The Beliefs & Traditions of the Zulu People of Africa

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The Zulu are a traditional hunter-gathering ethnic group in South Africa. Zulus are the largest black group inside South Africa. Cattle have always been the primary form of subsistence for this group. Though many Zulus live in urban areas, there is a steadfast movement to embrace traditional culture. A battle between the forces of change and conservatism has resulted in violence at times. Despite consisting of over 100 different tribes, Zulus have some common beliefs and traditions. The Zulu ritual of marriage, creation myth, ancestor worship and clothing style are all hallmarks of this group's identity.

1 Marriage

Traditional Zulu marriages have expectations for both the groom and bride. The groom offers a gift, known as lobola, to the bride’s family. Most men give cattle. The wealthier the man, the more cattle he offers. Once the bride’s family accepts the lobola, the marriage is official under Zulu law. Women must then leave their homes to reside with the husband as his wife. Thus, in Zulu marriages, women become a member of the husband’s family, increasing that lineage. The lobola is a payment to the bride’s family for the rights to her reproductive capabilities.

2 Creation Myth

Zulus believe in a myth that explains the creation of the world. In Zulu mythology, Unkulunkulu created everything in our world. Originally, he was a reed, or plant, that took on a human form. From him, the Zulu believe they learned their survival skills. Unkulunkulu instructed the Zulu in the art of hunting and growing crops.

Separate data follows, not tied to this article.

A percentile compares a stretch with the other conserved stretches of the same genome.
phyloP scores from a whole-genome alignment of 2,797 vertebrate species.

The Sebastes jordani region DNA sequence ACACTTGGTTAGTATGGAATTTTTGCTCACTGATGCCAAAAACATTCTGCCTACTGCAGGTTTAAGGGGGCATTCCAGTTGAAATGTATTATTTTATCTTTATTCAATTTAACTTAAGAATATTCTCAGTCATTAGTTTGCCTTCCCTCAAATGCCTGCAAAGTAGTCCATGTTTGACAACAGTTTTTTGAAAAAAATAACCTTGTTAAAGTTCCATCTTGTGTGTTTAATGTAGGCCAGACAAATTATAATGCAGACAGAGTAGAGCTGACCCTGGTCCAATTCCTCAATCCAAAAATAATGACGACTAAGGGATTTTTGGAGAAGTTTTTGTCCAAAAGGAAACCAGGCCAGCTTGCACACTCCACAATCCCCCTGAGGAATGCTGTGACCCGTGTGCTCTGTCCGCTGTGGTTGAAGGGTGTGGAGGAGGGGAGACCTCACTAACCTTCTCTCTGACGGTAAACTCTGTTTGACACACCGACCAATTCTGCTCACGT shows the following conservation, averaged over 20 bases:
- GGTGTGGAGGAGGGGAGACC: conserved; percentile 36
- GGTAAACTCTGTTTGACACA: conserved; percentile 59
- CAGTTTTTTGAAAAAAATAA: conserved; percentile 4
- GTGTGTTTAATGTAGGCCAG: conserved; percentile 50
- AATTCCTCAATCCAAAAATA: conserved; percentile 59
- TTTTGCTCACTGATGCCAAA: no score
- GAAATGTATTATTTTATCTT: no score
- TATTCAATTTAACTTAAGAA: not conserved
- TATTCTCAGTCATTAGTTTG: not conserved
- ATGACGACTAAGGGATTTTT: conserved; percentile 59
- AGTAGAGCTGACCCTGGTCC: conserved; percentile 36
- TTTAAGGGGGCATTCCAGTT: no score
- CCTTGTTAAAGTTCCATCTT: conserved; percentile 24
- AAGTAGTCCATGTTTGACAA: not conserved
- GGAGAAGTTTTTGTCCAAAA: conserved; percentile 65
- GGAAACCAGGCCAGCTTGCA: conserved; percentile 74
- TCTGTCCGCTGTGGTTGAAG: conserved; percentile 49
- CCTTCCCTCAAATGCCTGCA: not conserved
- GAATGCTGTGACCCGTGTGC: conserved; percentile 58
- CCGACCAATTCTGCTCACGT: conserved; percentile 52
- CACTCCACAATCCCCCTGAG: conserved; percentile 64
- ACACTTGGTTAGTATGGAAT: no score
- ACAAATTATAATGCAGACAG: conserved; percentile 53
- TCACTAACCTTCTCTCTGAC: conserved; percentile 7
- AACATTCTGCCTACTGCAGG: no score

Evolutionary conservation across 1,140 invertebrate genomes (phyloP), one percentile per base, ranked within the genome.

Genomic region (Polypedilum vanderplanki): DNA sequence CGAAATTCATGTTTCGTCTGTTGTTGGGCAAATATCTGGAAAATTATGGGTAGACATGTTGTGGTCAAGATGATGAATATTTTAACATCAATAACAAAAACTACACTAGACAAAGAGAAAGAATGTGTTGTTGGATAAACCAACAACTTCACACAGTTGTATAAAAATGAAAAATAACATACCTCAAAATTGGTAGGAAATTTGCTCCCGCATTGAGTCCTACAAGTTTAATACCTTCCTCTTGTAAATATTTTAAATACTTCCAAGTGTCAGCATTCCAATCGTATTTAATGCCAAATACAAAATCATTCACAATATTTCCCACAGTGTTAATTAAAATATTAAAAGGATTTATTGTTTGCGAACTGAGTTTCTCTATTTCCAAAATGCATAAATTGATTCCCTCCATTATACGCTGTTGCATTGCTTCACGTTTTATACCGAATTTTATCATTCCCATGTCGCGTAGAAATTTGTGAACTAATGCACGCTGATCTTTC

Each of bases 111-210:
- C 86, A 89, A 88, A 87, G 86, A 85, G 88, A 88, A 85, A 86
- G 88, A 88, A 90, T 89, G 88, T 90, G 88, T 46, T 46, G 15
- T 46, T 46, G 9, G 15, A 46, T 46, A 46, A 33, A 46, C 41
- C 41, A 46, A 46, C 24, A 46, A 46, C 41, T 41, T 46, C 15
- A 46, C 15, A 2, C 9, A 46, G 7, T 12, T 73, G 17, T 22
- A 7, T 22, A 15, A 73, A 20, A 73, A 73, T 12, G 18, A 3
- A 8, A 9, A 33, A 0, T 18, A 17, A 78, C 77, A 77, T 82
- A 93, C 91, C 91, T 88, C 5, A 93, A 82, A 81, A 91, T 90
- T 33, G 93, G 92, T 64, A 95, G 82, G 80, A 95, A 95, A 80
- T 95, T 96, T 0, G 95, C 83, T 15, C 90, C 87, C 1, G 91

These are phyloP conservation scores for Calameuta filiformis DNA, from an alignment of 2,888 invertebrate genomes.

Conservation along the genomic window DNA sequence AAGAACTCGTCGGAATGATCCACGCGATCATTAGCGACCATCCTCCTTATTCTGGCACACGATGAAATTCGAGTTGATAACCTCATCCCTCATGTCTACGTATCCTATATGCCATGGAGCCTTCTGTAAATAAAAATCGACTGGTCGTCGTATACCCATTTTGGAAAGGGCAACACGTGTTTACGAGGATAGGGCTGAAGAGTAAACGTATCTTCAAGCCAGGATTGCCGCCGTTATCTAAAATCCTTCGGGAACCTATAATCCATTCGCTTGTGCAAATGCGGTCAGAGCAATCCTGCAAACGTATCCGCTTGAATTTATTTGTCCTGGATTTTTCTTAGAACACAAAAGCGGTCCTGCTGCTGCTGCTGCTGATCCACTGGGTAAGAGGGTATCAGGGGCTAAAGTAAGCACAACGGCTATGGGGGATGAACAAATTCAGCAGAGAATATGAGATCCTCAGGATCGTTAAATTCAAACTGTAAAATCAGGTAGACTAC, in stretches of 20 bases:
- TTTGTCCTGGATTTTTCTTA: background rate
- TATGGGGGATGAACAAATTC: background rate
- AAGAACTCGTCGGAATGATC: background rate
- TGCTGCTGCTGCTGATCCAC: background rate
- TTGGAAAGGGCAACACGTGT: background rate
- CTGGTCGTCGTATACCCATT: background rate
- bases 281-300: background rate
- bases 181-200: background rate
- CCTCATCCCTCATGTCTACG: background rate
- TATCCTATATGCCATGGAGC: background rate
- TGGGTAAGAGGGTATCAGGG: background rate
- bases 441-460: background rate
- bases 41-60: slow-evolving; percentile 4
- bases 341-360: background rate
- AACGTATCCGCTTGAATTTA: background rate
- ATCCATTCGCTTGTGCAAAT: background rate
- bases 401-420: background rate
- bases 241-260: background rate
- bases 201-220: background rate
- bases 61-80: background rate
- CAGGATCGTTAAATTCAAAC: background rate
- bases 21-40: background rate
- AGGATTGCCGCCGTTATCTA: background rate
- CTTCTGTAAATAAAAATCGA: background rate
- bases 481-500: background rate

3 Ancestor Worship

Reverence for ancestors plays a central role in Zulu spiritual life. Ancestors can influence events on earth, according to Zulu tradition. People honor their ancestors to receive protection and ward off evil spirits. When asked, the ancestors serve as intermediaries between the living and the spirit world. Zulus speak to the ancestors rather than to God directly. The ancestors ask God to help the people during difficult times. As a social function, ancestor worship links family members spiritually, creating cultural continuity across generations.

4 Clothing

Zulus wear distinctive traditional attire, representative of their hunter-gatherer culture. Men sport a loincloth produced from goatskin. Along with this cloth, men carry the regimental shield of their warrior clan. Women wear skirts and adorn their bodies with beads. The skirts, called isidwaba, are usually leather-based. Zulu women also wear head coverings. The inkehli is a flattop cap woven into the hair. Women don different inkehli to symbolize certain life stages.

David Kenneth has a Ph.D. in history. His work has been published in "The Journal of Southern History," "The Georgia Historical Quarterly," "The Southern Historian," "The Journal of Mississippi History" and "The Oxford University Companion to American Law." Kenneth has been working as a writer since 1999.